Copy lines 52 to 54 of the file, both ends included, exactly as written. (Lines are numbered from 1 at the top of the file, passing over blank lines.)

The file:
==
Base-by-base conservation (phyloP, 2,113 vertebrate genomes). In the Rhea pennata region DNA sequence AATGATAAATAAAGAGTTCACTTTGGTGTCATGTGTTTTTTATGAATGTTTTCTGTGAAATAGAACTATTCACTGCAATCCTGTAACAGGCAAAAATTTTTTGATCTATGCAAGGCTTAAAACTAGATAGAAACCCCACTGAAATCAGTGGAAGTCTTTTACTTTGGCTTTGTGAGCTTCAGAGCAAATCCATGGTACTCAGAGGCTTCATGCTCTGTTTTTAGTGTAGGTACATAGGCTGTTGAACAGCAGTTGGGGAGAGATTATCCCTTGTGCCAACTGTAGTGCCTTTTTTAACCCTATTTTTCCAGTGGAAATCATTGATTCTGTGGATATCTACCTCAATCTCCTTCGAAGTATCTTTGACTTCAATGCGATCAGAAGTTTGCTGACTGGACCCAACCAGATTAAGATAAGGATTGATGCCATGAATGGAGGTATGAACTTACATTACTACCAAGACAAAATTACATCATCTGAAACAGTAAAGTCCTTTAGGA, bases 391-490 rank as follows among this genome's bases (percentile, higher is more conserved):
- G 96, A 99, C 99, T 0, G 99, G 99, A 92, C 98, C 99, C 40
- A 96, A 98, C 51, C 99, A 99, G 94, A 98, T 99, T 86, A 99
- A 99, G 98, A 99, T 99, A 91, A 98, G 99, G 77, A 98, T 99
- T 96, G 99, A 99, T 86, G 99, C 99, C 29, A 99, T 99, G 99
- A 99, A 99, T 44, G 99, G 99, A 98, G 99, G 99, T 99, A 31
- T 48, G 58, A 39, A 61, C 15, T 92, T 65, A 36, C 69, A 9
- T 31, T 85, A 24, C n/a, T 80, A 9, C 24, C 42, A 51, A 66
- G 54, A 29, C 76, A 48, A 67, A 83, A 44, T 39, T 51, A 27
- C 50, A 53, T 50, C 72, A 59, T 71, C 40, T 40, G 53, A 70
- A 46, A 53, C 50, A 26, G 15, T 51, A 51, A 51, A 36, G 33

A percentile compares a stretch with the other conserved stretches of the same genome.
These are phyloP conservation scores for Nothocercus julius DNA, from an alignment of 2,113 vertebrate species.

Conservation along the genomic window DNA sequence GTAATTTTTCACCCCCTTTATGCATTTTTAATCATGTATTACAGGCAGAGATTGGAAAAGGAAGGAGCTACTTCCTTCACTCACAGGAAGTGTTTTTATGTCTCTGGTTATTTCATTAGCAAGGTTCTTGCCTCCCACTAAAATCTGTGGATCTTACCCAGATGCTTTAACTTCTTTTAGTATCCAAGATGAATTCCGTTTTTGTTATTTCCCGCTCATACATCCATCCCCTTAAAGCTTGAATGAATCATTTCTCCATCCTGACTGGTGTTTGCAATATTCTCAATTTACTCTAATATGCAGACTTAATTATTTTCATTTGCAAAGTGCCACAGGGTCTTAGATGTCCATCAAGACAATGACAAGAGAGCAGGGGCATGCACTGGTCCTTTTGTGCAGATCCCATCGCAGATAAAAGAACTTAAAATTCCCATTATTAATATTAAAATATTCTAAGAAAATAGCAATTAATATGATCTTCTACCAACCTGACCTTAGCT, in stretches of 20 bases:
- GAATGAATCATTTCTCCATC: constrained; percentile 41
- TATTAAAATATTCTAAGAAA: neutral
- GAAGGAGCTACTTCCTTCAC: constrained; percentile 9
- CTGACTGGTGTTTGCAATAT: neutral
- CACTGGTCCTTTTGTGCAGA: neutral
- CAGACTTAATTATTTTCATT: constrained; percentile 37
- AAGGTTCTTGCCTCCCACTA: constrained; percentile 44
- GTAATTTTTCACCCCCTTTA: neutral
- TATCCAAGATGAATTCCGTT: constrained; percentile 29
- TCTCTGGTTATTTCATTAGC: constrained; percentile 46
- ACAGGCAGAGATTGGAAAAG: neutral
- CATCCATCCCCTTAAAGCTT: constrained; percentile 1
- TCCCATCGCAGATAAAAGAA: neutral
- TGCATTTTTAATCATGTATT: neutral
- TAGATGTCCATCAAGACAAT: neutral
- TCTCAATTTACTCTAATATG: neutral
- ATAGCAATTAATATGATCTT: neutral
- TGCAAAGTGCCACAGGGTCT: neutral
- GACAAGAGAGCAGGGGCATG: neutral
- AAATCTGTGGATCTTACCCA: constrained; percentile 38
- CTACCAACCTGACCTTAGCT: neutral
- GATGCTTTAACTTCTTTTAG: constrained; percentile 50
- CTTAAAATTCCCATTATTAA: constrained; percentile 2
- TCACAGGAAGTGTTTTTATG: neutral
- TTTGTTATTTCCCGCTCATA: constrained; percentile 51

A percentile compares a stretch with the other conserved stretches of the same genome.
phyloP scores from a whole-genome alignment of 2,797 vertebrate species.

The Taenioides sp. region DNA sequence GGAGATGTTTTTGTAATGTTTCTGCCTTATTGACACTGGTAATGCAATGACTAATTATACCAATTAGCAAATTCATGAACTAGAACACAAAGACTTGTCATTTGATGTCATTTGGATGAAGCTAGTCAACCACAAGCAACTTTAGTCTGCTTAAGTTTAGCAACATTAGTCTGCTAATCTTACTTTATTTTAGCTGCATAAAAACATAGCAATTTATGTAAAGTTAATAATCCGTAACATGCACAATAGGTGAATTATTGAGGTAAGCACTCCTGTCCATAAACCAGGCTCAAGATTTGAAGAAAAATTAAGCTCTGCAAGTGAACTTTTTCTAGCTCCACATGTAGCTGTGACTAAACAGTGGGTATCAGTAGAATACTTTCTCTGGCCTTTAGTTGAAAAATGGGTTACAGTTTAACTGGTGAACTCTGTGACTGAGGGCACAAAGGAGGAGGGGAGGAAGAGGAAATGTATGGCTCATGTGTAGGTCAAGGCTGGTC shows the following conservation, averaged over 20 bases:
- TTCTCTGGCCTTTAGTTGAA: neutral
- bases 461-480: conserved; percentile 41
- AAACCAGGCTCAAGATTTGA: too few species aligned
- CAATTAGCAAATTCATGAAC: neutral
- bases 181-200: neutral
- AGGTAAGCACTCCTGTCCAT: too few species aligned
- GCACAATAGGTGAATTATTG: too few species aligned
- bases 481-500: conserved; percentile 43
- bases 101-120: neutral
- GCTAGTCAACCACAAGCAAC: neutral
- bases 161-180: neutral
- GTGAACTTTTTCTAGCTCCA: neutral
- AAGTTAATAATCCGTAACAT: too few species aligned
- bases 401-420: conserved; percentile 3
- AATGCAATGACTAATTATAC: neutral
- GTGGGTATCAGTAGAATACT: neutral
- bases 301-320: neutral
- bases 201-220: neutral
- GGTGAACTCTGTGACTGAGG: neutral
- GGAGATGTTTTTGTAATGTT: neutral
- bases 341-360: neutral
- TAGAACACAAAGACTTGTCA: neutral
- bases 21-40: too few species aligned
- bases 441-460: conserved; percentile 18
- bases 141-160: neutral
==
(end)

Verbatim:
- GCTAGTCAACCACAAGCAAC: neutral
- bases 161-180: neutral
- GTGAACTTTTTCTAGCTCCA: neutral